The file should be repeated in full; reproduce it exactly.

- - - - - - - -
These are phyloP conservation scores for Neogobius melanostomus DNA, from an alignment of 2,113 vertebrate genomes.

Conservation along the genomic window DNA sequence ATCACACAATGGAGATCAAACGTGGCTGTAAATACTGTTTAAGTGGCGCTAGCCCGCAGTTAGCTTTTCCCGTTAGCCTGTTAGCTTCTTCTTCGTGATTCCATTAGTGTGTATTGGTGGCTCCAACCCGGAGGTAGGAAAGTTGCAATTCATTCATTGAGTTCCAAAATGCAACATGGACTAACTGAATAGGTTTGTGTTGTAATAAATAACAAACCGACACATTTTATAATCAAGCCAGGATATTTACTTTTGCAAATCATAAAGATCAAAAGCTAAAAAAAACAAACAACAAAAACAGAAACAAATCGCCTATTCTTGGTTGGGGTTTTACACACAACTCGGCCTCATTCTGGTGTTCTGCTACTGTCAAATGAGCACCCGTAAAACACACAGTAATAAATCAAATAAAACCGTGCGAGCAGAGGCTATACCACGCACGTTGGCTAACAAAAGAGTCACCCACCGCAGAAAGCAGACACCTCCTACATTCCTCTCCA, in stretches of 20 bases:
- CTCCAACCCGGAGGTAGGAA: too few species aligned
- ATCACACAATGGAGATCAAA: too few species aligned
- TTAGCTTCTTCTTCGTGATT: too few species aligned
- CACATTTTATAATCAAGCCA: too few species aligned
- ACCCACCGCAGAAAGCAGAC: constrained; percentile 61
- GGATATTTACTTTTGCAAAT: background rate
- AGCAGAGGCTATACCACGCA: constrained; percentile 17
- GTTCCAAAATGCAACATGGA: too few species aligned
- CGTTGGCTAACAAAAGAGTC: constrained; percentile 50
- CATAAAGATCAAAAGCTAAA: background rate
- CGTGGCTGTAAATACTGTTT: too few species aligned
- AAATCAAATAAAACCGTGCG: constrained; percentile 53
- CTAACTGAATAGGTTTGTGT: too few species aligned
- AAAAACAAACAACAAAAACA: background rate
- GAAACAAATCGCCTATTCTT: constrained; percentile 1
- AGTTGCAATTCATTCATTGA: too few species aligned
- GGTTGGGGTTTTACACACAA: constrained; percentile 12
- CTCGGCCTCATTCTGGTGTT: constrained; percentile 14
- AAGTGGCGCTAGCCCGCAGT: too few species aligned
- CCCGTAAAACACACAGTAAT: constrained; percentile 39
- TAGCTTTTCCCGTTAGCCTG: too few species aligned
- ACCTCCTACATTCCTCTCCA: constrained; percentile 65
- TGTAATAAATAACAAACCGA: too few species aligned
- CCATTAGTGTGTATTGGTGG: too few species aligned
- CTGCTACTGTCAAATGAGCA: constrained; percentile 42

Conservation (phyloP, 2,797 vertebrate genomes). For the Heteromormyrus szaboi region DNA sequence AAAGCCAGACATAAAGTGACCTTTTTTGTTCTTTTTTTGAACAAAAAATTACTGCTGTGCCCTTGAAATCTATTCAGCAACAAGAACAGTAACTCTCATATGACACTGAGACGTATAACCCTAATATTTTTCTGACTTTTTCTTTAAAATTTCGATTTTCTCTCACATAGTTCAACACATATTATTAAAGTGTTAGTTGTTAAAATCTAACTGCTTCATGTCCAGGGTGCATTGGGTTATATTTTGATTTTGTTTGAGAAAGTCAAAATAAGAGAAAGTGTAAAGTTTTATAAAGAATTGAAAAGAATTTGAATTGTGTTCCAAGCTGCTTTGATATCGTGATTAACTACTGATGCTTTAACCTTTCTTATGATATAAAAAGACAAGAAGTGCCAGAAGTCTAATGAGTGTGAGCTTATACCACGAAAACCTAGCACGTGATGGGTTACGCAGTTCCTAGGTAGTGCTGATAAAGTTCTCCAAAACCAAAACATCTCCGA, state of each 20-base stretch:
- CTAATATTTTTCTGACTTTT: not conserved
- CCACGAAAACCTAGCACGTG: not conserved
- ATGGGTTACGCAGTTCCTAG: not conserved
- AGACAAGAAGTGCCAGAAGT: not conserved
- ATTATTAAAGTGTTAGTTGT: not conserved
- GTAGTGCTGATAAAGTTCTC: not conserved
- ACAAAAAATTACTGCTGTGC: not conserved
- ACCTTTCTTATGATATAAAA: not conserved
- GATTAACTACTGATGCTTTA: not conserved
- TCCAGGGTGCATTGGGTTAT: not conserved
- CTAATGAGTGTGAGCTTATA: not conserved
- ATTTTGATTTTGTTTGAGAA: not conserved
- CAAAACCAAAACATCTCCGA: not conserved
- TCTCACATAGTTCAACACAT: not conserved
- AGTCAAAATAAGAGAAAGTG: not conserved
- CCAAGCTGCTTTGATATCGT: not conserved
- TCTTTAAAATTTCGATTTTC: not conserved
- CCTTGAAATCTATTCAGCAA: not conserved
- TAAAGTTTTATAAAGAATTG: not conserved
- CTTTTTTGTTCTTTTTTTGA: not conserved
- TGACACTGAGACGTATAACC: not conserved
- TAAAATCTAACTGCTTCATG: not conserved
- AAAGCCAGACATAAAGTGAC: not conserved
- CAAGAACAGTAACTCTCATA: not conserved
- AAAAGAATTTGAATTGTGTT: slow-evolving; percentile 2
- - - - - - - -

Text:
These are phyloP conservation scores for Neogobius melanostomus DNA, from an alignment of 2,113 vertebrate genomes.

Conservation along the genomic window DNA sequence ATCACACAATGGAGATCAAACGTGGCTGTAAATACTGTTTAAGTGGCGCTAGCCCGCAGTTAGCTTTTCCCGTTAGCCTGTTAGCTTCTTCTTCGTGATTCCATTAGTGTGTATTGGTGGCTCCAACCCGGAGGTAGGAAAGTTGCAATTCATTCATTGAGTTCCAAAATGCAACATGGACTAACTGAATAGGTTTGTGTTGTAATAAATAACAAACCGACACATTTTATAATCAAGCCAGGATATTTACTTTTGCAAATCATAAAGATCAAAAGCTAAAAAAAACAAACAACAAAAACAGAAACAAATCGCCTATTCTTGGTTGGGGTTTTACACACAACTCGGCCTCATTCTGGTGTTCTGCTACTGTCAAATGAGCACCCGTAAAACACACAGTAATAAATCAAATAAAACCGTGCGAGCAGAGGCTATACCACGCACGTTGGCTAACAAAAGAGTCACCCACCGCAGAAAGCAGACACCTCCTACATTCCTCTCCA, in stretches of 20 bases:
- CTCCAACCCGGAGGTAGGAA: too few species aligned
- ATCACACAATGGAGATCAAA: too few species aligned
- TTAGCTTCTTCTTCGTGATT: too few species aligned
- CACATTTTATAATCAAGCCA: too few species aligned
- ACCCACCGCAGAAAGCAGAC: constrained; percentile 61
- GGATATTTACTTTTGCAAAT: background rate
- AGCAGAGGCTATACCACGCA: constrained; percentile 17
- GTTCCAAAATGCAACATGGA: too few species aligned
- CGTTGGCTAACAAAAGAGTC: constrained; percentile 50
- CATAAAGATCAAAAGCTAAA: background rate
- CGTGGCTGTAAATACTGTTT: too few species aligned
- AAATCAAATAAAACCGTGCG: constrained; percentile 53
- CTAACTGAATAGGTTTGTGT: too few species aligned
- AAAAACAAACAACAAAAACA: background rate
- GAAACAAATCGCCTATTCTT: constrained; percentile 1
- AGTTGCAATTCATTCATTGA: too few species aligned
- GGTTGGGGTTTTACACACAA: constrained; percentile 12
- CTCGGCCTCATTCTGGTGTT: constrained; percentile 14
- AAGTGGCGCTAGCCCGCAGT: too few species aligned
- CCCGTAAAACACACAGTAAT: constrained; percentile 39
- TAGCTTTTCCCGTTAGCCTG: too few species aligned
- ACCTCCTACATTCCTCTCCA: constrained; percentile 65
- TGTAATAAATAACAAACCGA: too few species aligned
- CCATTAGTGTGTATTGGTGG: too few species aligned
- CTGCTACTGTCAAATGAGCA: constrained; percentile 42

Conservation (phyloP, 2,797 vertebrate genomes). For the Heteromormyrus szaboi region DNA sequence AAAGCCAGACATAAAGTGACCTTTTTTGTTCTTTTTTTGAACAAAAAATTACTGCTGTGCCCTTGAAATCTATTCAGCAACAAGAACAGTAACTCTCATATGACACTGAGACGTATAACCCTAATATTTTTCTGACTTTTTCTTTAAAATTTCGATTTTCTCTCACATAGTTCAACACATATTATTAAAGTGTTAGTTGTTAAAATCTAACTGCTTCATGTCCAGGGTGCATTGGGTTATATTTTGATTTTGTTTGAGAAAGTCAAAATAAGAGAAAGTGTAAAGTTTTATAAAGAATTGAAAAGAATTTGAATTGTGTTCCAAGCTGCTTTGATATCGTGATTAACTACTGATGCTTTAACCTTTCTTATGATATAAAAAGACAAGAAGTGCCAGAAGTCTAATGAGTGTGAGCTTATACCACGAAAACCTAGCACGTGATGGGTTACGCAGTTCCTAGGTAGTGCTGATAAAGTTCTCCAAAACCAAAACATCTCCGA, state of each 20-base stretch:
- CTAATATTTTTCTGACTTTT: not conserved
- CCACGAAAACCTAGCACGTG: not conserved
- ATGGGTTACGCAGTTCCTAG: not conserved
- AGACAAGAAGTGCCAGAAGT: not conserved
- ATTATTAAAGTGTTAGTTGT: not conserved
- GTAGTGCTGATAAAGTTCTC: not conserved
- ACAAAAAATTACTGCTGTGC: not conserved
- ACCTTTCTTATGATATAAAA: not conserved
- GATTAACTACTGATGCTTTA: not conserved
- TCCAGGGTGCATTGGGTTAT: not conserved
- CTAATGAGTGTGAGCTTATA: not conserved
- ATTTTGATTTTGTTTGAGAA: not conserved
- CAAAACCAAAACATCTCCGA: not conserved
- TCTCACATAGTTCAACACAT: not conserved
- AGTCAAAATAAGAGAAAGTG: not conserved
- CCAAGCTGCTTTGATATCGT: not conserved
- TCTTTAAAATTTCGATTTTC: not conserved
- CCTTGAAATCTATTCAGCAA: not conserved
- TAAAGTTTTATAAAGAATTG: not conserved
- CTTTTTTGTTCTTTTTTTGA: not conserved
- TGACACTGAGACGTATAACC: not conserved
- TAAAATCTAACTGCTTCATG: not conserved
- AAAGCCAGACATAAAGTGAC: not conserved
- CAAGAACAGTAACTCTCATA: not conserved
- AAAAGAATTTGAATTGTGTT: slow-evolving; percentile 2